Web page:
Corporate Succession: Passing the Torch to your Employees

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pass the torch

Establishing an effective succession plan is vital to a company’s future success and longevity. This process often involves a joint effort between the original founders and a key employee, or handful of employees. Depending on the corporate structure, there are several opportunities for sharing ownership, including:

  • Shares can be financed by the successor(s) with a loan from the business owner or a bank
  • Shares can be sold by the business owner to the successor(s) in exchange for a promissory note
  • Shares can be sold in specified percentages over a specific period of time
  • Shares can be held in an employee trust indenture
  • Shares can be purchased through stock option plans
  • Shares can be issued through share pool agreements

While each approach has its pros and cons, company ownership motivates current and future corporate leaders, and provides a great incentive to employees with an interest in the corporation’s future.

 

What’s best for your corporation?

If your successor(s) do not immediately have the funds to purchase shares of the corporation, he or she may finance the purchase with a loan from the business owner or from the bank. For example, the former owner could fund the purchase by taking a promissory note paid over several years in exchange for the shares. This would allow the former business owner to spread the taxable capital gain over five years using the capital gains reserve.

Another alternative is for the business owner to sell the shares to the successor(s) in exchange for a promissory note that doesn’t have any set terms for repayment during his or her life. This promissory note could then be forgiven on the business owner’s death. However, the owner may require payments on the loan, in which case the promissory note would protect the successor in the event that he or she decides not to continue being involved in the business. In this case, it is crucial to remember that the promissory note should not be forgiven during the business owner’s lifetime, as the note would be considered an income inclusion and could then be subject to double taxation.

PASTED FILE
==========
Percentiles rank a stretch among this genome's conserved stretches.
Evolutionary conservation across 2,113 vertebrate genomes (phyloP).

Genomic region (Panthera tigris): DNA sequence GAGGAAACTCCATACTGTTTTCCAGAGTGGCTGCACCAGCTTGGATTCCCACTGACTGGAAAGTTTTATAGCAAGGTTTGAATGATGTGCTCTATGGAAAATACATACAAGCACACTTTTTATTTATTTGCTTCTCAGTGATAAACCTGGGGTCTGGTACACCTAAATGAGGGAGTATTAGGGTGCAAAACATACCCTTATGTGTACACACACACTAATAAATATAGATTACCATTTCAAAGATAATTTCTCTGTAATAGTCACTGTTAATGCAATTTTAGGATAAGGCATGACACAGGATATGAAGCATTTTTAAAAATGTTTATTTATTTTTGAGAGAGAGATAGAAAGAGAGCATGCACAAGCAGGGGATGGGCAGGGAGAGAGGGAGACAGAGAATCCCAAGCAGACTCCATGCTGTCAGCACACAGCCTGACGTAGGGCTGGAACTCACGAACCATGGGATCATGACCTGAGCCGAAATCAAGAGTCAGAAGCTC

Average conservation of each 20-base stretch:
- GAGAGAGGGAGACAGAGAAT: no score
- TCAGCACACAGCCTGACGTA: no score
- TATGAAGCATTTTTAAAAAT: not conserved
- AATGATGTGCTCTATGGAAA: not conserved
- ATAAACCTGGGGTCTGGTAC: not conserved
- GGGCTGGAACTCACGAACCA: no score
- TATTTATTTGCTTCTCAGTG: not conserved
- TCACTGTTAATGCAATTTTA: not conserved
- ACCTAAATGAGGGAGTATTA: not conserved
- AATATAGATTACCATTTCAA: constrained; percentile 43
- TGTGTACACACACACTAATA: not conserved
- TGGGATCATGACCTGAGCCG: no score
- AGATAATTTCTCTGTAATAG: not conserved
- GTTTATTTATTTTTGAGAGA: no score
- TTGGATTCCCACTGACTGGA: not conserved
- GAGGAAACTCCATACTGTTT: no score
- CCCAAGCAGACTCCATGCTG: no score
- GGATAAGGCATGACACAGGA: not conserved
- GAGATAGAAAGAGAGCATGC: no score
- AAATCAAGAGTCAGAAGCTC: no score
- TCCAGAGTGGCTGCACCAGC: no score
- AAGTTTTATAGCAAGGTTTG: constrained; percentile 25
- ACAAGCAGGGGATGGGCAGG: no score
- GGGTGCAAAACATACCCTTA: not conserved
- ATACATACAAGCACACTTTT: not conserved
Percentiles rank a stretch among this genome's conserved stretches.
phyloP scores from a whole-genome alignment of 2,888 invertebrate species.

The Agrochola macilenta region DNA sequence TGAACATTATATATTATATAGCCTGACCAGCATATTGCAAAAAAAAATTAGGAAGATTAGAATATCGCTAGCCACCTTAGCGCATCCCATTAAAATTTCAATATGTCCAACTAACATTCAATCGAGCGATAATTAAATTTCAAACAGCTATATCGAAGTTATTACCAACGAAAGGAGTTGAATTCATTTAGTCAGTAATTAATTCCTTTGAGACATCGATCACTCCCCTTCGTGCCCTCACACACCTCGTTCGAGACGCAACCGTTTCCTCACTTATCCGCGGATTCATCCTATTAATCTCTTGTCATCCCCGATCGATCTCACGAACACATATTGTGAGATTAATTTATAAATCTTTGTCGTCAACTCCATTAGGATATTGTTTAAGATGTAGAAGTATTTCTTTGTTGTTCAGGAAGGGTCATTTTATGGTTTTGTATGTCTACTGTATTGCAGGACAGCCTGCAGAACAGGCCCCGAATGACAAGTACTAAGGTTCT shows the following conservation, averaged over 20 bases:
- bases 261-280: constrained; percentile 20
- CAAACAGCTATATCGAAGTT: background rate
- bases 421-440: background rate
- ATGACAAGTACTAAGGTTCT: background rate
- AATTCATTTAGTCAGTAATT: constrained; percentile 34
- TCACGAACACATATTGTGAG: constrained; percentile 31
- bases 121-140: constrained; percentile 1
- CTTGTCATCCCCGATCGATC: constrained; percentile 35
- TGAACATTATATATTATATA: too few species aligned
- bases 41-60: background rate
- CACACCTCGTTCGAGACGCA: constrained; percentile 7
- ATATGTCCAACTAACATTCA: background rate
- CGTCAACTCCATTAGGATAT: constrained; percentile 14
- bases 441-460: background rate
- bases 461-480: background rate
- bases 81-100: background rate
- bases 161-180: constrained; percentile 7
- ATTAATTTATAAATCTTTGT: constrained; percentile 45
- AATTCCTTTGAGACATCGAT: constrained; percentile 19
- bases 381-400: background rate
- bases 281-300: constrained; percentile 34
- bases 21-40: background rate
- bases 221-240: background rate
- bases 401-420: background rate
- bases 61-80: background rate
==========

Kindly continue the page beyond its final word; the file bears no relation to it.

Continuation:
A third option is selling the shares over a specific time period. For example, the employee or successor may purchase 10% of the outstanding shares each year for 10 years. A disadvantage of this arrangement is that the fair market value of the shares being purchased must be recalculated each year to account for changes in the corporation’s value or the trade market.

 

Trust Indenture: Shares issued by a trust

According to section 82 of the Business Corporations Act, the term “trust indenture” means any deed or other instrument made by a corporation after its incorporation, under which the corporation issues debt obligations and in which a person is appointed as trustee for the holders of the debt obligations.

In this scenario, an employee trust holds shares in the business.  An employee trust allows management to remunerate employees via dividends from the after tax profits of the corporation, rather than through a salary/bonus plan. If shares in the corporation were to be transferred or sold, employees may be able to receive a share of profit on the sale. The beneficiaries of the trust are the employees, and the trustee holds the shares for the benefit of the employees, its beneficiaries.

Any employment benefit is calculated as of the day the trust purchased the shares, and the two-year hold period begins as of when the trust acquired the shares. The benefit of using this type of employee trust is that the shares can be issued to the trust early in the corporation’s development, when the shares do not (yet) have any real value.